I appreciate the opportunity to be here today [Feb. 20, 2015] with so many of the SEC staff, former SEC staff, and other members of the securities community. “SEC Speaks” provides us with the chance to reflect on all of the Commission’s accomplishments in the past year, which are the result of the hard work and dedication of the staff. At the same time, it is also an appropriate venue for considering what else we can do to effectively carry out our mission to protect investors, maintain fair, orderly, and efficient markets, and facilitate capital formation. I would suggest that the answer to how we can build upon the accomplishments of the past year is to apply the same objective that we have for the markets we regulate—that they be fair, orderly, and efficient—to ourselves. And so, I would like to discuss how we can make the SEC a more fair, orderly, and efficient agency.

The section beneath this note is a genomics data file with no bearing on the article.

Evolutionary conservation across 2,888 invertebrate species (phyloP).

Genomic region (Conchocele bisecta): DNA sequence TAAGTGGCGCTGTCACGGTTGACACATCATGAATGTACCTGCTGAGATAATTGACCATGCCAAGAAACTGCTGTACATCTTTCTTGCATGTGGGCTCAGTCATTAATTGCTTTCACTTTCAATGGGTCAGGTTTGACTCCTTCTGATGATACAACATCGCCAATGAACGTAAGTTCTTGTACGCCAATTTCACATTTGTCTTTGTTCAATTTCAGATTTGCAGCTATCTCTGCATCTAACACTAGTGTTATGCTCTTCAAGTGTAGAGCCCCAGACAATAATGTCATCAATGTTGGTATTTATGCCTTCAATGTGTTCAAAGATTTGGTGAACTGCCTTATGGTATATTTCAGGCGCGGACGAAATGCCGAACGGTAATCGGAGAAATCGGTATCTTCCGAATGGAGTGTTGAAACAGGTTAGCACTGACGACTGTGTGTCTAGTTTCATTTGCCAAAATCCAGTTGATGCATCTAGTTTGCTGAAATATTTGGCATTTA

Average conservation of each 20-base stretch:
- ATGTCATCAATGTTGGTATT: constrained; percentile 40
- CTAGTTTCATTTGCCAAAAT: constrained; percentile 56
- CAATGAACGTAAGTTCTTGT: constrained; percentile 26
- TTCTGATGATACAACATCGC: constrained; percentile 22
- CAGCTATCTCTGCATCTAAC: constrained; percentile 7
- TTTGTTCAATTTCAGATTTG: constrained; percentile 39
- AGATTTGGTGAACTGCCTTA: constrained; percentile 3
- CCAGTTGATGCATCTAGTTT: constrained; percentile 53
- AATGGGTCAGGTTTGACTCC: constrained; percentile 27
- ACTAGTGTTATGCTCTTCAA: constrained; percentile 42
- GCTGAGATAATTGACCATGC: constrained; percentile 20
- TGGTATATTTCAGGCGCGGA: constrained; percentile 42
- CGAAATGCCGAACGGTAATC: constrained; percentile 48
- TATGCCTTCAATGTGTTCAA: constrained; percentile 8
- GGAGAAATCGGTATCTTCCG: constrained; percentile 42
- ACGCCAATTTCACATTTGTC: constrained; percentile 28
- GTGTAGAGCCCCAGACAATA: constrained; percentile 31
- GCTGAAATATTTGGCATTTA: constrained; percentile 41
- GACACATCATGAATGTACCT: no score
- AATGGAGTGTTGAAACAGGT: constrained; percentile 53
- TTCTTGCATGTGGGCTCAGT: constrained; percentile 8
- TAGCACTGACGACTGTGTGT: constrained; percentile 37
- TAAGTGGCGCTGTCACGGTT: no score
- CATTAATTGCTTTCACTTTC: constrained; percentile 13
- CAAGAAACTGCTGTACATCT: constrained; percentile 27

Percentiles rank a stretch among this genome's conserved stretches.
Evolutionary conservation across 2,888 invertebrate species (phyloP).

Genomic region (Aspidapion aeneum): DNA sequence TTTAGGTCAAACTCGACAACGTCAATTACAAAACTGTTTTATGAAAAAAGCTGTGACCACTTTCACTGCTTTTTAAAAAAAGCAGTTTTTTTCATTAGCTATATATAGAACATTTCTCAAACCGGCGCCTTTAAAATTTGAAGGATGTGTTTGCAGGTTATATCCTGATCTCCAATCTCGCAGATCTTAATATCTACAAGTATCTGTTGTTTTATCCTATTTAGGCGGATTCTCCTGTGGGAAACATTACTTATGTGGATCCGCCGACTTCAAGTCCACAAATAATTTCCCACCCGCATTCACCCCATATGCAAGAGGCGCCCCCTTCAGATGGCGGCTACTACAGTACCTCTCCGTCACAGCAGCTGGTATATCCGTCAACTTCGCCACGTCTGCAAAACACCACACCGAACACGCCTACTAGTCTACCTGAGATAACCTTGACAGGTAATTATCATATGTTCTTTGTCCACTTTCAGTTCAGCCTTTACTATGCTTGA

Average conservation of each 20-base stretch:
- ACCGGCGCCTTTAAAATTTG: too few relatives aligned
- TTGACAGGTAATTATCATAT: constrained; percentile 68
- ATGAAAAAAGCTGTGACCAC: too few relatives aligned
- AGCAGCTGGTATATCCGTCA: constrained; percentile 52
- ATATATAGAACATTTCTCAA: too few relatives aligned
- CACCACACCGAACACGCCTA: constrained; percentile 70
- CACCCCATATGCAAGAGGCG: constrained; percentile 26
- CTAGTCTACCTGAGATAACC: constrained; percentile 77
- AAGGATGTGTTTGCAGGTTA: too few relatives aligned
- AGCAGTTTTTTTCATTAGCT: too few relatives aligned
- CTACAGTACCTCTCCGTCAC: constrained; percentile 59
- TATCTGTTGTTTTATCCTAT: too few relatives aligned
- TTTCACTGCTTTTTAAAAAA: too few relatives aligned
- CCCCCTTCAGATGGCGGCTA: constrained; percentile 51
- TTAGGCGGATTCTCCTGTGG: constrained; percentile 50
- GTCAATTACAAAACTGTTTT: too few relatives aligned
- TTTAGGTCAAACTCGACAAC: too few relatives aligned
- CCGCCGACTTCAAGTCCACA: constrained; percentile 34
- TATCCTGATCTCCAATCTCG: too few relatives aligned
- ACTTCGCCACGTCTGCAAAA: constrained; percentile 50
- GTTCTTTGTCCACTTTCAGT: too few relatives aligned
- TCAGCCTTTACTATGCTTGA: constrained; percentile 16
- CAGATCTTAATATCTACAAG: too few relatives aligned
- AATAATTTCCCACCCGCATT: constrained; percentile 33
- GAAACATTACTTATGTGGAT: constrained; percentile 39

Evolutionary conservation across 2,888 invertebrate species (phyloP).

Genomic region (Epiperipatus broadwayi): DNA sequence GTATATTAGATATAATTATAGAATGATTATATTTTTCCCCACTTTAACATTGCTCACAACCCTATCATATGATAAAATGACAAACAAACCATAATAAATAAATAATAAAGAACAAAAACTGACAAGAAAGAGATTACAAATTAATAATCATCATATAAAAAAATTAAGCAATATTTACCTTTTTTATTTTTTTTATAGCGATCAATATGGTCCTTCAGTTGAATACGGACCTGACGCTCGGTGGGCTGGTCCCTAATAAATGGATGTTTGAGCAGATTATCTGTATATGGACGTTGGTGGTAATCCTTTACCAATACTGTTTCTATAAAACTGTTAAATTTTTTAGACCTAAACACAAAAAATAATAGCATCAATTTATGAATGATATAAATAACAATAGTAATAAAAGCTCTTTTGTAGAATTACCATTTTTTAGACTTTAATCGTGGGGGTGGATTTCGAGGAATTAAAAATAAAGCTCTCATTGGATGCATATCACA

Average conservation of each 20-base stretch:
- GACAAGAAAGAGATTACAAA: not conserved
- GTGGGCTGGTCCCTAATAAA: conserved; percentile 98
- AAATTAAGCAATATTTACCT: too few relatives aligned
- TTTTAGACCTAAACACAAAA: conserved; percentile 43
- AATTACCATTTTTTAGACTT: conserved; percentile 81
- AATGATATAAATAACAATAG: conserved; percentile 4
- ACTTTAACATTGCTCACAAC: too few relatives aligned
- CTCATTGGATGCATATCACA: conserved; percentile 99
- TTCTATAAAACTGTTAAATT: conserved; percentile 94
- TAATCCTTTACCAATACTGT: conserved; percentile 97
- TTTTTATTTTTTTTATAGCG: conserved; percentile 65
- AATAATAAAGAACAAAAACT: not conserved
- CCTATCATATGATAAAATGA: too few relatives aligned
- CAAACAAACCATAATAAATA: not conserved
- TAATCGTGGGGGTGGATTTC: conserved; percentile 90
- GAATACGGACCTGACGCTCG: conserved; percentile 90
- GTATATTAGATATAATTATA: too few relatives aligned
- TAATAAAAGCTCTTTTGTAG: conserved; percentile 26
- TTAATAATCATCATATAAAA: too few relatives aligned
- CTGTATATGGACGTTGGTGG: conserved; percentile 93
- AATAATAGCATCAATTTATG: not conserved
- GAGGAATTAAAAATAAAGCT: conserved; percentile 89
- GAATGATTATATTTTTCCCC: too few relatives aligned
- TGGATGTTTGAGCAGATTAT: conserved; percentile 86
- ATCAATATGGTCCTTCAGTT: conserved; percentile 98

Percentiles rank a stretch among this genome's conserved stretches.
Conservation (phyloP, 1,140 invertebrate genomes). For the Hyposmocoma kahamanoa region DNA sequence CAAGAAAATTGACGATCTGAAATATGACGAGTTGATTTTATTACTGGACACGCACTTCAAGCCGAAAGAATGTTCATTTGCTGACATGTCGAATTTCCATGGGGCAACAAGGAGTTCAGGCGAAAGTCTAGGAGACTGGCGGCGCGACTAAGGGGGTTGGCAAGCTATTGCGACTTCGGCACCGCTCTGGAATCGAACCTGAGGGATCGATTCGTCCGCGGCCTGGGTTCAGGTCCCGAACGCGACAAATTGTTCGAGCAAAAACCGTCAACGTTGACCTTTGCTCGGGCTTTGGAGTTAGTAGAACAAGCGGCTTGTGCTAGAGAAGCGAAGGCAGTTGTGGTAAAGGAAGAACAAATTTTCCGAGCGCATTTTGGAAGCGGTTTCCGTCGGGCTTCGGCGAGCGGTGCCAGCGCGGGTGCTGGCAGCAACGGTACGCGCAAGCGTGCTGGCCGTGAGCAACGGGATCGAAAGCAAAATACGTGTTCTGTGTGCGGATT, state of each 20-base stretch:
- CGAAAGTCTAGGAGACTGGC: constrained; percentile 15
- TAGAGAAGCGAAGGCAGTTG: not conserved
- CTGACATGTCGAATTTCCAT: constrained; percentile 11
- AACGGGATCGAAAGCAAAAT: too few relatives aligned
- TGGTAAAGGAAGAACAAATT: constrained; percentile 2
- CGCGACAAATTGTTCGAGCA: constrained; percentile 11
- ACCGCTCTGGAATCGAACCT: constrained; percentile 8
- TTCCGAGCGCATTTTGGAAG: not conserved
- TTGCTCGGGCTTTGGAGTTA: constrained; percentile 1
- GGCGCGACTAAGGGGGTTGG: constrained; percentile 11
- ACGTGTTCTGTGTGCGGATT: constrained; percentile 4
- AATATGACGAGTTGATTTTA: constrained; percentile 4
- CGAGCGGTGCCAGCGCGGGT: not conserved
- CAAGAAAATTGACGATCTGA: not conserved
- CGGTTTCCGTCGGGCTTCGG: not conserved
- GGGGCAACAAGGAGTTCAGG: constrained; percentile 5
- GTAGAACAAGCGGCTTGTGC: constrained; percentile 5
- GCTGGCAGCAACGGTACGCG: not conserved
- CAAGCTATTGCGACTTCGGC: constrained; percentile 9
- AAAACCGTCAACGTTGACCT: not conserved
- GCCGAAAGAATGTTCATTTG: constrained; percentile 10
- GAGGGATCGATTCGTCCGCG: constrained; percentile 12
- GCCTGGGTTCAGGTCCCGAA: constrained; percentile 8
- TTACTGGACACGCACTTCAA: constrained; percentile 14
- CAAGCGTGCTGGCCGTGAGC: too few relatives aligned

Before going any further, lest you think that what I say necessary reflects the views of the Commission or my fellow Commissioners, I want to assure all of you that the views I express today are solely my own.

…continue reading: A Fair, Orderly, and Efficient SEC